TV Writer Ella Chadwick discusses the hurdles the contestants of colour face on Strictly Come Dancing
In many ways, Strictly Come Dancing champions diversity: hiring professional dancers from across the globe, recruiting celebrities from all walks of life and giving its viewers a rich tapestry of culture through different dances. However, in some years the show’s black stars seem to struggle unjustly in comparison to their white counterparts. In 2017, Alexandra Burke was frequently placed in the bottom two despite being arguably the best dancer. In the same year, former JLS star Aston Merrygold was unexpectedly eliminated from the competition after being tipped as one of the bookies’ favourites to win.
On Sunday 13th October, it was revealed that Radio 1 DJ Dev Griffin and his dance partner Dianne Buswell would be the third to leave the competition after being in the dance off against Emma Weymouth. This came as a shock to the Strictly fanbase; Dev seemed as if he’d have a promising run on the show’s seventeenth season. He had a natural knack for rhythm, a friendly demeanour and an ideal dance partner in Dianne Buswell, who had reached the Strictly final in 2018 with Youtuber Joe Sugg. His showstopping street commercial to Aladdin was already being termed a ‘Strictly classic’ by the official Strictly Come Dancing podcast host Kim Winston.
There are other factors that contributed to Dev’s departure. Unfortunately, Dev’s dance this week, a Cha Cha to Sam Smith’s ‘Dancing With a Stranger’ failed to engage the judges, scoring him a meagre 27 points and placing him eighth on the leaderboard, despite achieving second the week before.
In addition to this, Dev Griffin’s typical audience demographic of Radio 1 listeners hardly match Strictly’s target audience. According to YouGov, BBC Radio One is most popular with millennials, meanwhile Strictly Come Dancing appeals more to the baby boomer demographic.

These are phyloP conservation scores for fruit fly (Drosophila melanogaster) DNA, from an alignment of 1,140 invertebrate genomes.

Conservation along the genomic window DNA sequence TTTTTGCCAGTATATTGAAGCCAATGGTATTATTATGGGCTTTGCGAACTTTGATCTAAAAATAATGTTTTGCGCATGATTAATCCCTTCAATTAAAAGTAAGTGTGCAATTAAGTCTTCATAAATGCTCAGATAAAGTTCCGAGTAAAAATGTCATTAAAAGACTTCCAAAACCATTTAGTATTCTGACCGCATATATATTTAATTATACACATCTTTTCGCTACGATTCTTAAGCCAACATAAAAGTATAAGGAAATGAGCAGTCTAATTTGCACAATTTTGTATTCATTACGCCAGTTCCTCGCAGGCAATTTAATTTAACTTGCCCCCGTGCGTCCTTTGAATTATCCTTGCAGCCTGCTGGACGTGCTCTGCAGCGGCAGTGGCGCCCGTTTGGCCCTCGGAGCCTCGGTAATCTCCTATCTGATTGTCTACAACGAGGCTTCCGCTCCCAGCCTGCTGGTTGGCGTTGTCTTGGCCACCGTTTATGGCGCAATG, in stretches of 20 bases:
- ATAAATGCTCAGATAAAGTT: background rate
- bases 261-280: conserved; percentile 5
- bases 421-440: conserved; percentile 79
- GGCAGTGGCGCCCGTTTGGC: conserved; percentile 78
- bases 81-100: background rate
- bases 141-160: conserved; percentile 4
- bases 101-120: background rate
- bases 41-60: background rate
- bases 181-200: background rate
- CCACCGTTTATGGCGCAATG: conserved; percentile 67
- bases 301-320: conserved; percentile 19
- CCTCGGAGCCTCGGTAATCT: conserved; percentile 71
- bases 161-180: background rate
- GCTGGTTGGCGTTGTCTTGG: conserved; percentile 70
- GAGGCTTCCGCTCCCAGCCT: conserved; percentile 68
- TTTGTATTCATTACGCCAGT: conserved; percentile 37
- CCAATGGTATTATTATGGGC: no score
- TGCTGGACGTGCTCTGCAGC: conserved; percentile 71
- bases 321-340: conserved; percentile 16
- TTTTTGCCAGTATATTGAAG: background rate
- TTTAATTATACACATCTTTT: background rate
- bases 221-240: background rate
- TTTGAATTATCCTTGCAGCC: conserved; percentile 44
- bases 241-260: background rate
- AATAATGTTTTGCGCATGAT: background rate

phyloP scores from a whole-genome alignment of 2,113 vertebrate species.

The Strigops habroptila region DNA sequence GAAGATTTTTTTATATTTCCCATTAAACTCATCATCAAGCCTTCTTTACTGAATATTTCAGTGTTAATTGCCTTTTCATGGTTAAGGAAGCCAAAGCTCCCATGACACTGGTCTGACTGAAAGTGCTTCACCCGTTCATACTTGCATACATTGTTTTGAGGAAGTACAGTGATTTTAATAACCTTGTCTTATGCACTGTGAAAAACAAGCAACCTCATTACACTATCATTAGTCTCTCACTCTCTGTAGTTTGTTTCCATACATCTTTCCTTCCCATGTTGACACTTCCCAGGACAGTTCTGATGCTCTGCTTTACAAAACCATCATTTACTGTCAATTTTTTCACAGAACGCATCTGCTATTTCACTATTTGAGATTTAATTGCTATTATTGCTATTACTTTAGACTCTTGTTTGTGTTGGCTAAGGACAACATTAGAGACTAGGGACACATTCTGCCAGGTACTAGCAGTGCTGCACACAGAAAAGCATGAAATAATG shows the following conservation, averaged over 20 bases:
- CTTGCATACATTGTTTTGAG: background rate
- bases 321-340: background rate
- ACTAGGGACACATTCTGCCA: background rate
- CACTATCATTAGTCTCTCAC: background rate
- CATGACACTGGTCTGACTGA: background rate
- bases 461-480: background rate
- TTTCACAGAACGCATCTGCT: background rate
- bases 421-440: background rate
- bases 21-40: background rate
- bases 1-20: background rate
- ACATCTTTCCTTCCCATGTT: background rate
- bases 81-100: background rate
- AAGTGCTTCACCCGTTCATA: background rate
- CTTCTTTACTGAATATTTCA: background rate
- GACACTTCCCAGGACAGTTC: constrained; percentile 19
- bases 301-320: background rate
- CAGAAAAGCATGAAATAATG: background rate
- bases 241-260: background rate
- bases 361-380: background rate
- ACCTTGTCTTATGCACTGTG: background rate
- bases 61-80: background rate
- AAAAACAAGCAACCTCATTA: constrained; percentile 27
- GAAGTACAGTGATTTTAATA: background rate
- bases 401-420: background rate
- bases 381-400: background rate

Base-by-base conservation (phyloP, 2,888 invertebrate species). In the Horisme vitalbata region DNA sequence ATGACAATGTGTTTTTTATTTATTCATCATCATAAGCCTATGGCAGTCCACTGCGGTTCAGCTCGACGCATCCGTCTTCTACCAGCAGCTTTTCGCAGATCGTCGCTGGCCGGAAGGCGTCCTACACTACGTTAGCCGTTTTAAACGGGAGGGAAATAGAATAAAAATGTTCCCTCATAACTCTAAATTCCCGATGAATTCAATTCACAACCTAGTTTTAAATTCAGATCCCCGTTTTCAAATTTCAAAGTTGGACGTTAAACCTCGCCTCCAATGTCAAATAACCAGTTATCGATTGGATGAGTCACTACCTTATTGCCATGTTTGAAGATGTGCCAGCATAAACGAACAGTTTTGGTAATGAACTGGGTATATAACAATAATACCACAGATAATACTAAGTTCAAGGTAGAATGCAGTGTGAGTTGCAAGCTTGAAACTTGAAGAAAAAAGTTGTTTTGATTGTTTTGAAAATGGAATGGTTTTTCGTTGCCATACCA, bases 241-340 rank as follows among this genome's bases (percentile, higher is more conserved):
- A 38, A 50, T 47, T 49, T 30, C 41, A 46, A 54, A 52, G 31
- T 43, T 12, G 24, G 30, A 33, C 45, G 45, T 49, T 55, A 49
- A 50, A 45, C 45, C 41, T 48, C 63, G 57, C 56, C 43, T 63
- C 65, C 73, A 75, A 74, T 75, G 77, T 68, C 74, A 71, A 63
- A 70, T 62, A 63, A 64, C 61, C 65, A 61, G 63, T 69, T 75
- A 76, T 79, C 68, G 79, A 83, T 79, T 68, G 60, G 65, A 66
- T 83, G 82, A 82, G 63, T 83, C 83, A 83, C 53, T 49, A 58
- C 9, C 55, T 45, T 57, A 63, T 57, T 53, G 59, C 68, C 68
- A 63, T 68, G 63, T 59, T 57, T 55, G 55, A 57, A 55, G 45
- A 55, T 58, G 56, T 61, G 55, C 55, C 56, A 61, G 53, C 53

Despite this, it cannot be ignored that both Dev and his opponent in the dance off, Emma Weymouth, were black. Meanwhile, lower scoring white celebrities such as Chris Hollins and Will Bayley were safe from the bottom two.
It can be argued that the BBC has attempted to tackle the alleged race issue it faces. The show has had plenty of black celebrities who have danced themselves to victory, from Louis Smith in 2012, Ore Oduba in 2016, and Alesha Dixon in 2007 who even became a permanent fixture on the show as a judge from 2009 to 2011. Furthermore, 2019 marks the debut of new judge Motsi Mabuse, sister to Strictly professional Oti Mabuse. In 2016, the BBC announced a diversity quota stating its intention to have 15% of people on their channels be non-white by 2020, and as 2019 comes to a close, it feels as if they are meeting that target.
Despite this, it still feels like reality TV can have its injustices, such as Dev Griffin’s premature departure from Strictly Come Dancing. The blame cannot wholly be placed on the BBC, as they are taking strides towards portraying a more diverse range of people on our screen. A potential reason why black contestants do not fare as well on Strictly could be its core demographic, who perhaps aren’t as perceptive to celebrity figures from new generations.
So for now, it looks as if Strictly’s contestants will have to ‘Keep dancing!’ until a new, more open-hearted generation of viewers become more engaged with the show.